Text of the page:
APPLES IN STEREO 2/6, METRO The title of Tone Soul Evolution, the most recent album from kaleidoscopic popsters the Apples in Stereo, might just refer to the technological leap they made in recording it–leaving behind their beloved bedroom studio for 24-track luxury, the better to housebreak their unruly pet sounds. And their recent swiping from the indie Spinart by Sire means they’ll most likely be indulging their audiophilia further in the future. Luna, a band that could sure use a shot of whatever the Apples are on, headlines.
FRED ARMISEN Y SU MENSAJE DE CARACAS 2/6, SCHUBAS On a tape recorded live at the Fireside last fall, the former Trenchmouth drummer’s compact salsa group–the six core members include Cuban flutist Manny Bances, Cuban conga player Heriberto Dominguez, and percussionist Debbie Winston, who also plays with Malukosamba–lays down long, mellow jams with the occasional burst into flame. They haven’t yet released a record, so you can say you saw them back when.
DARKK BROS. 2/6, MCA; 2/11, ELBO ROOM This Chicago quartet’s self-titled CD is a pleasant, high-energy blend of guitar, bass, and trombone artistry–it’s always a good sign when half the songs are written by the trombonist–but in less inspired moments the Darkks have a tendency to degenerate into riffing over by-the-numbers beats. That’s fine if they merely want to provide background music for yuppie mating dances, but I get the idea their sights are set higher.
MARK FEDERIGHI 2/6, GRIND & BREW Homegrown singer-songwriter Federighi does well to forgo a band–too much backup might very well turn his soul-tugging, artfully structured songs into more Americana mush. His rich voice is all that’s needed to carry the six dark tunes on his self-released cassette. And in anyone who remembers that R.E.M. was once heartbreakingly good, it’ll induce a few extra pangs of longing.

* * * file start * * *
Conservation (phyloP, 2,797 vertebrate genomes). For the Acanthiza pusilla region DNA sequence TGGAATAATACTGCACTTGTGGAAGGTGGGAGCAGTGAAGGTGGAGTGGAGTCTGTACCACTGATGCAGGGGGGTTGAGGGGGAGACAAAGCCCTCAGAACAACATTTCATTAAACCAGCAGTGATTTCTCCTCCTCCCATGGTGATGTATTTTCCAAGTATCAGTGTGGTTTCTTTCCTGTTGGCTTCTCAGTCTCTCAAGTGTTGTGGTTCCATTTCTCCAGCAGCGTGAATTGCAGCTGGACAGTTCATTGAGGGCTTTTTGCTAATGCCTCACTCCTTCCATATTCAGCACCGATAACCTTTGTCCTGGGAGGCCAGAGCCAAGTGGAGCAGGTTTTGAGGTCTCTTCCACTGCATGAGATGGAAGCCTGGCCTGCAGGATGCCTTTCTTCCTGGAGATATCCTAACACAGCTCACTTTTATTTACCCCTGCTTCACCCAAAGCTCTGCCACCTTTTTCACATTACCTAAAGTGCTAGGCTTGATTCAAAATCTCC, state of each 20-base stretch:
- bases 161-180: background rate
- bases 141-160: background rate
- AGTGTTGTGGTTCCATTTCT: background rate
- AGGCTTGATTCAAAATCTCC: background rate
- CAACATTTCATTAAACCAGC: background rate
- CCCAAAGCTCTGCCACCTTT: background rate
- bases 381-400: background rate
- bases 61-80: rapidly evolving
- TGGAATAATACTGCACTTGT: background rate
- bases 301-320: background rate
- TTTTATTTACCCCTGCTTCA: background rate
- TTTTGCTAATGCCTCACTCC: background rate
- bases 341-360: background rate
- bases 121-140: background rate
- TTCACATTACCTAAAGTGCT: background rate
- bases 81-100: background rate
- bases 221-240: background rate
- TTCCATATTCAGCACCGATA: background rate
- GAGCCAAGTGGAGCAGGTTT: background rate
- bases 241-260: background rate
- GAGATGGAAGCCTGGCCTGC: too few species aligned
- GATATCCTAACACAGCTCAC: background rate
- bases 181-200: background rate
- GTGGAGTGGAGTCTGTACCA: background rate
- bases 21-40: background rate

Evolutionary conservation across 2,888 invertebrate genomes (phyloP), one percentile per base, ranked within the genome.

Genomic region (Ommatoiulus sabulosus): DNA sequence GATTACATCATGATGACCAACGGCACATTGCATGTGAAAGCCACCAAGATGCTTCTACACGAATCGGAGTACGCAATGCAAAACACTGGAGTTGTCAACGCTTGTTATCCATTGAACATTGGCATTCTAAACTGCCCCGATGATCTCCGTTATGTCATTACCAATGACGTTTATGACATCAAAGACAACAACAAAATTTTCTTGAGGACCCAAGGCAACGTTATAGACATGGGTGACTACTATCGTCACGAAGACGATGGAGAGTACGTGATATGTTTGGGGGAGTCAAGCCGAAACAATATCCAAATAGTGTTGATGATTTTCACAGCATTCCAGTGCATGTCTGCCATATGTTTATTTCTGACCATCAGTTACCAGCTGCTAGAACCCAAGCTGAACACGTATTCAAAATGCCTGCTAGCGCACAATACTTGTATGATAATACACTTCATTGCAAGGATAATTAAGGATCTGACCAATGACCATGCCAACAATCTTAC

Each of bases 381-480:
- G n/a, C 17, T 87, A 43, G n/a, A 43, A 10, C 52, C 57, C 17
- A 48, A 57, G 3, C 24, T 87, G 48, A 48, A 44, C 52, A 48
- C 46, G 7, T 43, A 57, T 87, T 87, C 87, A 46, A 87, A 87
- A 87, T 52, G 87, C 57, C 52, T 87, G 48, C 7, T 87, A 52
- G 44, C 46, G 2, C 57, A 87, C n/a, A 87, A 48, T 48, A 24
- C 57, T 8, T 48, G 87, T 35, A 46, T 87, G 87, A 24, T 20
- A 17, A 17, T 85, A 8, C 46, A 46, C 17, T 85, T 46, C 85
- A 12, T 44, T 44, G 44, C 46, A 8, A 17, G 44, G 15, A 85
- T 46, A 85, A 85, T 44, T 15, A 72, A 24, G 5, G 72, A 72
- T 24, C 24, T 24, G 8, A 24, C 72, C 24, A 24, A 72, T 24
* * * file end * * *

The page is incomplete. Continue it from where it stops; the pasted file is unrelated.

BALTIMORES, pasted on 2/7, EMPTY BOTTLE The debut album from the Baltimores, Plastico del Mundo (on Kingsize Platters, the label run by the Pulsars’ Dave Trumfio), comes in a most unappealing package, with a crude cover shot of some weenie animal in a frying pan. But what’s inside is lively, occasionally folky Cuisinart rock, a la mid-career Camper Van Beethoven–no surprise, since at least one band member has played in the wildly eclectic ska-core outfit Blue Meanies. First on the four-band bill are Pasted On, who at the very least have solid influences–I can hear the Yo La Tengo beating.
LONNIE BROOKS 2/8, HOUSE OF BLUES Stop the presses: House of Blues Hosts Actual Blues Artist! Chicago listeners have long been familiar with the molasses solos of this steady-gigging Louisana-born guitarist, shown to fine advantage on his recent Alligator retrospective. This is a blues fan’s perfect opportunity to see if that box of Delta dirt that’s allegedly hidden under the stage actually resonates when exposed to the real thing, or if–and this is my suspicion–it just sits there.
BUCKY DENT 2/10, METRO The artsy but enthusiastic indie power pop on Bucky Dent’s demo tape seems just as likely to create jolly drunks as mean ones–and that would be a nice change around here.
Art accompanying story in printed newspaper (not available in this archive): Mark Federighi photo by Betsy Boyle.